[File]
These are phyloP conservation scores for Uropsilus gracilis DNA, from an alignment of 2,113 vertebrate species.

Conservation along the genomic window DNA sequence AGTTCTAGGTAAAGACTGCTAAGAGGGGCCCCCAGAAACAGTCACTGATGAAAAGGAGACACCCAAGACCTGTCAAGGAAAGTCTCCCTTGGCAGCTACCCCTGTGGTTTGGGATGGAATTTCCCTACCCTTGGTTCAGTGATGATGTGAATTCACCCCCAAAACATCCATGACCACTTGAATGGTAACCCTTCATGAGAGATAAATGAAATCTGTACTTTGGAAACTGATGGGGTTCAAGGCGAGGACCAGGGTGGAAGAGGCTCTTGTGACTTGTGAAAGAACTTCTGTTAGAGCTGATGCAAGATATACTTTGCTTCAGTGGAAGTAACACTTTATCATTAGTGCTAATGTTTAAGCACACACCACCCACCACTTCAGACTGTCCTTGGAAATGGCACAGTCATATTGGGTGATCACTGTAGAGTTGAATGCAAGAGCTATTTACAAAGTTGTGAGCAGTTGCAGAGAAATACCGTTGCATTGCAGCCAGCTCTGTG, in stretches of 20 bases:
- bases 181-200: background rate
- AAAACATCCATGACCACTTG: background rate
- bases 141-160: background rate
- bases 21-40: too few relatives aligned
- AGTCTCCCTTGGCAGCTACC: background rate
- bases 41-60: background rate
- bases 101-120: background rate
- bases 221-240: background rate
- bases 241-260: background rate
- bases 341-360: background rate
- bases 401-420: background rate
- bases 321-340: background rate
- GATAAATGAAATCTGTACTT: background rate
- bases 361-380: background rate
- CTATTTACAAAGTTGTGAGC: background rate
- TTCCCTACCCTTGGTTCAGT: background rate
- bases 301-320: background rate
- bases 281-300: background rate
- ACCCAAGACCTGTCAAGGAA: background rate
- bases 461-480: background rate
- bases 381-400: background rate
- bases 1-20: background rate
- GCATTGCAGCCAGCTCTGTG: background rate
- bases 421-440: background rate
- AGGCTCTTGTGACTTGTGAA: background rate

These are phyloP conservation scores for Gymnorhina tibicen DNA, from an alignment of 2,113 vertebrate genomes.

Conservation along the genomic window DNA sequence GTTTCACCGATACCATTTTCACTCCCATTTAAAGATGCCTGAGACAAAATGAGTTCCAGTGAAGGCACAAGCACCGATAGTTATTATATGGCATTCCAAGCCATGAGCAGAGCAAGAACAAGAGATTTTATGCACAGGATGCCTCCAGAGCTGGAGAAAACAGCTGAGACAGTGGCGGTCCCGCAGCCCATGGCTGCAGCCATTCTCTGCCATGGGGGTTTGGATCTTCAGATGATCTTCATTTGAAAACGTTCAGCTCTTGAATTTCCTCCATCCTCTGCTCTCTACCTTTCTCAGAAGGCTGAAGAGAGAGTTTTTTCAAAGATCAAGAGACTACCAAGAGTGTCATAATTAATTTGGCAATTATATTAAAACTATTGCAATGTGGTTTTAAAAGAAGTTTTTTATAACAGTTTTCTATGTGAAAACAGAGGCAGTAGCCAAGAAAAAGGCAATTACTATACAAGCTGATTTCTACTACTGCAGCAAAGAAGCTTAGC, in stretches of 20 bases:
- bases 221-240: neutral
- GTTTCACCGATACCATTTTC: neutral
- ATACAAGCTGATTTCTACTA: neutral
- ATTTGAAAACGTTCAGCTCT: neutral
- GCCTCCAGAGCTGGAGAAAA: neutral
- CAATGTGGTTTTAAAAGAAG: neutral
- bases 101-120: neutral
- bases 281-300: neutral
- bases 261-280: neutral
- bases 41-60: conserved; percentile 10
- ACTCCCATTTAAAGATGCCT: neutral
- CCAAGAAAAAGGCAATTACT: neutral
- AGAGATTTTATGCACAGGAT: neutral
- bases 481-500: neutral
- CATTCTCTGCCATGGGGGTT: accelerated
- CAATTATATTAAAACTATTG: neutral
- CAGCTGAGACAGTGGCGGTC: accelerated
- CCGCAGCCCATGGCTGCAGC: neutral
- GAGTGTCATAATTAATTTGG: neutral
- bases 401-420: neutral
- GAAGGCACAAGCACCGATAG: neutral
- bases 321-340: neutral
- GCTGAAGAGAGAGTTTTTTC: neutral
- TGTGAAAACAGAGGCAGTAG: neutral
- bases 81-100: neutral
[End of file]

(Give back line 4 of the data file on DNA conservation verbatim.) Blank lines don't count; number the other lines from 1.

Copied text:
- AAAACATCCATGACCACTTG: background rate